The short answer is: not a lot. To begin with, the vast majority of Sierra Leoneans reside in rural areas disconnected from state and legal institutions. The Court, located in the coastal city of Freetown, hidden behind barricaded walls and barbed wire fences rendered it neither physically visible or nor accessible. In addition, a large portion of the population is illiterate. Hence, legal rhetoric was in many was not understood or of interest. Even with press outlets there was a strong disconnect. As Lansana Gberie observed, “[T]he Court appears aloof from the general population…[Their] Public Information Unit…has been perceived as having little engagement with the local media…and has seemed more concerned communicating with foreign press.”

In my own communication with Sierra Leoneans, I found they were generally indifferent to the Court. They had not heard much about it or saw it being of little relevance to them. Some had heard of Charles Taylor, some knew about his verdict, but only those in the legal sphere seemed to really care. In speaking to one victim in Eastern Sierra Leone, he told me: ‘I heard about it, but I do not see it,’ indicating that neither geographical locale nor domestic legality equates to the physical or mental visibility of justice. Rather, the Court was orbiting in a narrow, confined sphere removed from civil society. This Court embodied what Paul Gready refers to as ‘distanced’ justice systems that lack domestic participation, undermine existing norms and institutions and are often alien to society at large. As result, such judicial systems are frequently referred to as producing ‘white man’s justice’- serving justice through the lens of those by whom it was established, rather than those it was established for.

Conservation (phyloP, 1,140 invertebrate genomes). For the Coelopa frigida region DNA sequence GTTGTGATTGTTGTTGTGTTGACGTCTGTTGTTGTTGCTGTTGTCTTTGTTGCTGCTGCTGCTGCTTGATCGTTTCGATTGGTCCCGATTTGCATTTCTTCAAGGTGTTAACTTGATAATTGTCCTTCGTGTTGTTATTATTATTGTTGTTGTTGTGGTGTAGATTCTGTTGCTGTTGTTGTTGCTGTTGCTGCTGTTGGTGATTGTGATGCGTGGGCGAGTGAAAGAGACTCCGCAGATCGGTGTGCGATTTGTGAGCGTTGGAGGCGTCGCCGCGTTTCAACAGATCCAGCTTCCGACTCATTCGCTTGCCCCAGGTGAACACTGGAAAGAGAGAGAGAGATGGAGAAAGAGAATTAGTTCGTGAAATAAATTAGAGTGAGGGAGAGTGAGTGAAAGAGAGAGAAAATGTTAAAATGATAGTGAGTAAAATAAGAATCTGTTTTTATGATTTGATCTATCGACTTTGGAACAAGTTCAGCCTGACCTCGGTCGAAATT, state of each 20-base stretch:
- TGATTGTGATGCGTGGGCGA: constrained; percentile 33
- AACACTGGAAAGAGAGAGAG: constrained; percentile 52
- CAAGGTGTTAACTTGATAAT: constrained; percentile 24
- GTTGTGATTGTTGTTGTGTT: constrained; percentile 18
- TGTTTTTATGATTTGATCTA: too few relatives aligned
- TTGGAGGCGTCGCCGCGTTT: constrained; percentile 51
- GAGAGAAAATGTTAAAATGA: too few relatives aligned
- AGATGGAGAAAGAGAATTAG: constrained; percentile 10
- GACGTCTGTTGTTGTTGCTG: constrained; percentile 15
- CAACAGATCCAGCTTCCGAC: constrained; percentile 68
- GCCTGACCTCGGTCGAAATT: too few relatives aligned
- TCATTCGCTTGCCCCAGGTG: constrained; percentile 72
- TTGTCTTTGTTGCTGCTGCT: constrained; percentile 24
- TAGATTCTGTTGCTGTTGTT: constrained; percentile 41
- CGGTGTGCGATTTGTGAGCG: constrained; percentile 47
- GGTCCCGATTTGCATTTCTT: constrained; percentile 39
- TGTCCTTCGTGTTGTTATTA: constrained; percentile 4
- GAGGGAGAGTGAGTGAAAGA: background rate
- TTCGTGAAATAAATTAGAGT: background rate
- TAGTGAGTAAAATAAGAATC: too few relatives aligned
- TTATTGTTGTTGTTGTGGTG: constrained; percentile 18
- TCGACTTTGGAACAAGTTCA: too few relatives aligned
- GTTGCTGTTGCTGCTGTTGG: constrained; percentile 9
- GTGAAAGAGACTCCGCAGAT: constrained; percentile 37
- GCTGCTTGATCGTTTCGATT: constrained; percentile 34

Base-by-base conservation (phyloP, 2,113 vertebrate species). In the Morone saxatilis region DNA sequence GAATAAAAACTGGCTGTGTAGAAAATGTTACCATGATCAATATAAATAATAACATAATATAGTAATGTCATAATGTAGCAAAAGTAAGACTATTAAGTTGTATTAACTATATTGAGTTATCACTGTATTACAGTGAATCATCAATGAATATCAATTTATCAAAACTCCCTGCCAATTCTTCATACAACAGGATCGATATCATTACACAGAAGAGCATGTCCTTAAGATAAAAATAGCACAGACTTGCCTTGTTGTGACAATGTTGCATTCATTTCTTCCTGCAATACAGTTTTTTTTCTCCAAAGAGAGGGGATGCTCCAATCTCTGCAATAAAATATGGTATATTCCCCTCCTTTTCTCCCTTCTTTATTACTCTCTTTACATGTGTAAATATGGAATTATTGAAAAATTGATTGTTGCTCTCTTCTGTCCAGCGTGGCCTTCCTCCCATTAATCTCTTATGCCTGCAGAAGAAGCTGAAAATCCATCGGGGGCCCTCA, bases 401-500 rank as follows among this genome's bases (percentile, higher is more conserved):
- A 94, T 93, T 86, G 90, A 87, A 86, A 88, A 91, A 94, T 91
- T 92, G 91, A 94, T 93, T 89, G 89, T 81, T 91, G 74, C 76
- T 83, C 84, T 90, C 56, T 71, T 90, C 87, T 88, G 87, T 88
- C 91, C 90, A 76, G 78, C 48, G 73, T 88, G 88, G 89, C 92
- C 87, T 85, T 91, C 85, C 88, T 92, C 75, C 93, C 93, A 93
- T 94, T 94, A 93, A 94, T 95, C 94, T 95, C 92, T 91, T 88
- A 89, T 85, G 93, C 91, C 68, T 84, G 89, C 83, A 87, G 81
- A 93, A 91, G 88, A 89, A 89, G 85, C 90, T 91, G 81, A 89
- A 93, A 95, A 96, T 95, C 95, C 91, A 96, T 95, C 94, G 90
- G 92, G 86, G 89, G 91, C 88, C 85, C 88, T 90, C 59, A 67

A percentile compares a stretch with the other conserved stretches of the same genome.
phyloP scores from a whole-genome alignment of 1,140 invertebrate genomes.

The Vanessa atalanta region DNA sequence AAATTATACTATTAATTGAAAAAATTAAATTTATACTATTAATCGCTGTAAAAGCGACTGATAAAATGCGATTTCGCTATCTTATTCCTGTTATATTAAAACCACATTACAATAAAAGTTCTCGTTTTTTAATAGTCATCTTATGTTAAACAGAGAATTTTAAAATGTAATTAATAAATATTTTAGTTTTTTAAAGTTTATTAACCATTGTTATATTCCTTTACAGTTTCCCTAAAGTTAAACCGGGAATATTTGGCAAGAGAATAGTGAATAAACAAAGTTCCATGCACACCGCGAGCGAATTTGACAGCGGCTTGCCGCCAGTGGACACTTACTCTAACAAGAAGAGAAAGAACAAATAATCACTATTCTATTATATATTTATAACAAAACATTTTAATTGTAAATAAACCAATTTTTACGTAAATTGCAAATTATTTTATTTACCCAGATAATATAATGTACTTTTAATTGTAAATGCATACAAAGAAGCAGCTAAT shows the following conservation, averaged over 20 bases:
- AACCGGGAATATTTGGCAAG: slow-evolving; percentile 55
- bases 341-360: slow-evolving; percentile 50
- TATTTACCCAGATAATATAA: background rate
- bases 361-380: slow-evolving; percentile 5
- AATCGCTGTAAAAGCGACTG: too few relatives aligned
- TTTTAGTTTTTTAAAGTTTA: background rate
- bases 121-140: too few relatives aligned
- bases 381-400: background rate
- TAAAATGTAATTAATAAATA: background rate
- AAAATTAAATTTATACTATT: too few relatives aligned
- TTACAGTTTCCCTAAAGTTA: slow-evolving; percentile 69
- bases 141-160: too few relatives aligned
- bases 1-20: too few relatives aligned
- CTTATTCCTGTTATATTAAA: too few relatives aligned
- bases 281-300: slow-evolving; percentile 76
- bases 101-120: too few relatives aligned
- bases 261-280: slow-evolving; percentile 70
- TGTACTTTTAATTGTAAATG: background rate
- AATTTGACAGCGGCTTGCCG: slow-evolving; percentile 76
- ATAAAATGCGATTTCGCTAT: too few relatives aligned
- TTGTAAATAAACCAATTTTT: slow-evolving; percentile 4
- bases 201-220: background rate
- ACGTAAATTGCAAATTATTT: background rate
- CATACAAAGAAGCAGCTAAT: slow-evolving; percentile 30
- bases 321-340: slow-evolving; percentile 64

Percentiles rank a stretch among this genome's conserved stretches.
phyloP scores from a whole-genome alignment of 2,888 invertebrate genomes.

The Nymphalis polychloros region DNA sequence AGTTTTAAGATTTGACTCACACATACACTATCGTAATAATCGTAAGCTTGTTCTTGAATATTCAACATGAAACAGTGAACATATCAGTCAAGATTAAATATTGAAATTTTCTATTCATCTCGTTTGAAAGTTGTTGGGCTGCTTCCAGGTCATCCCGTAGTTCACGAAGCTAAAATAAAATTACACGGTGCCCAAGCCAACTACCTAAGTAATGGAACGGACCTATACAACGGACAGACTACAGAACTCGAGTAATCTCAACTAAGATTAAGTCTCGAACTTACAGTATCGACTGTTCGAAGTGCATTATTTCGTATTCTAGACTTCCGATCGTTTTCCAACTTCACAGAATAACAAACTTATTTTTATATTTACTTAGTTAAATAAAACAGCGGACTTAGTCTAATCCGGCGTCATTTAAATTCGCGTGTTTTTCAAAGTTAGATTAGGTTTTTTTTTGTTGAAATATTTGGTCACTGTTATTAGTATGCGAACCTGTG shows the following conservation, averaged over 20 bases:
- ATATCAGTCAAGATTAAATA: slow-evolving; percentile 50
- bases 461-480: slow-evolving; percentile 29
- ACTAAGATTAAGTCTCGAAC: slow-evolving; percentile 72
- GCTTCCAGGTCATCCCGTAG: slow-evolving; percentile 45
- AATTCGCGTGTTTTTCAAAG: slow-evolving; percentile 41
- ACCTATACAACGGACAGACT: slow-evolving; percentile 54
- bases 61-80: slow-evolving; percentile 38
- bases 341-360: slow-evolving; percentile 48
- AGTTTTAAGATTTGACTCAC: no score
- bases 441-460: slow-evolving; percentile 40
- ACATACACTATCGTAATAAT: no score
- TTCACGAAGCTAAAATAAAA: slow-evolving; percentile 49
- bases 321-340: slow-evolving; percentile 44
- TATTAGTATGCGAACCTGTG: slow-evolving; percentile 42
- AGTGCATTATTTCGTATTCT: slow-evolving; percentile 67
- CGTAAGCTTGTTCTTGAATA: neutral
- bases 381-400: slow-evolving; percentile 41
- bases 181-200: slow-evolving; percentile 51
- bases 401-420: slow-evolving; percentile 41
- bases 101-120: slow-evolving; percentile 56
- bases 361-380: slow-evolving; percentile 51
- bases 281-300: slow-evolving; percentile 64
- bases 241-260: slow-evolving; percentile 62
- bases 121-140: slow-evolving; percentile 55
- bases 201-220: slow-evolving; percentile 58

People watch the Taylor verdict at the SCSL in Freetown, Sierra Leone (Photo: AP)

People watch the Taylor verdict at the SCSL in Freetown, Sierra Leone (Photo: AP)

Systems of transitional justice are most often institutionalized upon the external architect’s own culturally nuanced understandings of these concepts, thereby marginalizing locality. Instead of the ‘local’ acting as a peripheral point, it should be, as argued by Shaw and Waldorf, “’place-based’ – where the ‘local’ is shifted to the centre from which the rest of the world is viewed,” This is especially relevant in the case of domestic conflict. The response to a civil war requires civil input and ownership, reflecting the beliefs and understandings of its participants, both victims and perpetrators. Sierra Leoneans have their own means of forgoing past atrocities. In discussion with one Sierra Leonean, justice was familiar – it was a face-to-face conversation in which a perpetrator issues an apology, particularly in the context of a culturally relevant ritual. If the ‘third generation’ is to “serve justice” in any meaningful sense, its orbited suspension needs to be reeled in to better address ‘place-based,’ culturally contextualized issues in order to end both a culture of impunity and the impunity of culture.

About Mark Kersten

Mark Kersten is a consultant at the Wayamo Foundation, a Senior Researcher at the Munk School of Global Affairs, and a law student at McGill University Law School. He is also author of the book, 'Justice in Conflict - The Effects of the International Criminal Court's Interventions on Ending Wars and Building Peace' (Oxford University Press, 2016).
This entry was posted in Liberia, Sierra Leone, Special Court for SIerra Leone (SCSL), Transitional Justice. Bookmark the permalink.

6 Responses to Orbiting in Space – Suspended Justice in Sierra Leone

  1. Alison Smith says: